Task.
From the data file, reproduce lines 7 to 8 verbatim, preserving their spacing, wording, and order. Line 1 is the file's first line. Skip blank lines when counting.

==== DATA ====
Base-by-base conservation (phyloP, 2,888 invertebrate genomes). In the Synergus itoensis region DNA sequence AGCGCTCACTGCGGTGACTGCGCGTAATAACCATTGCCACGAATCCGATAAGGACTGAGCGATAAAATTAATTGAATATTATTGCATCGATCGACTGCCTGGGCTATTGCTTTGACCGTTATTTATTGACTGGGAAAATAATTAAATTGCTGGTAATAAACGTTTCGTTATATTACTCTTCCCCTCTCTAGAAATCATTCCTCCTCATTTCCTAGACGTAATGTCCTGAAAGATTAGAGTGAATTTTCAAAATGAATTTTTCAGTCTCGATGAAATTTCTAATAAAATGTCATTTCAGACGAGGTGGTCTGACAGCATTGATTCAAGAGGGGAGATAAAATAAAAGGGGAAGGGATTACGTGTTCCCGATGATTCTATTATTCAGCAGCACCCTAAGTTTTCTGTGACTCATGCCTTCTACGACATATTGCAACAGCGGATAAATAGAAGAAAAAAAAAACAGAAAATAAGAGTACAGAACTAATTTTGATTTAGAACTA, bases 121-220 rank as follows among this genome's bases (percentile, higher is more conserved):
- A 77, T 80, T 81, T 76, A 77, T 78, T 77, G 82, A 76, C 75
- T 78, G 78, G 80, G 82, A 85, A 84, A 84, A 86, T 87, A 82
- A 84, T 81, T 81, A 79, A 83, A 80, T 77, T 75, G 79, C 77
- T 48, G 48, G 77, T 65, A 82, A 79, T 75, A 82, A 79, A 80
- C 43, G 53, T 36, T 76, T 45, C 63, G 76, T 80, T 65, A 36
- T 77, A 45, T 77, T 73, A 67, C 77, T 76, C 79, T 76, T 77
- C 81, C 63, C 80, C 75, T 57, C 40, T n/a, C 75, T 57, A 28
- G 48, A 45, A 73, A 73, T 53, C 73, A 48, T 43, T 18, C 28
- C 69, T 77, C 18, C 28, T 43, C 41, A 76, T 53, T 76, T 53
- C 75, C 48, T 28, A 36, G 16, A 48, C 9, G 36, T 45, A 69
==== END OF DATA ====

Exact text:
- T 77, A 45, T 77, T 73, A 67, C 77, T 76, C 79, T 76, T 77
- C 81, C 63, C 80, C 75, T 57, C 40, T n/a, C 75, T 57, A 28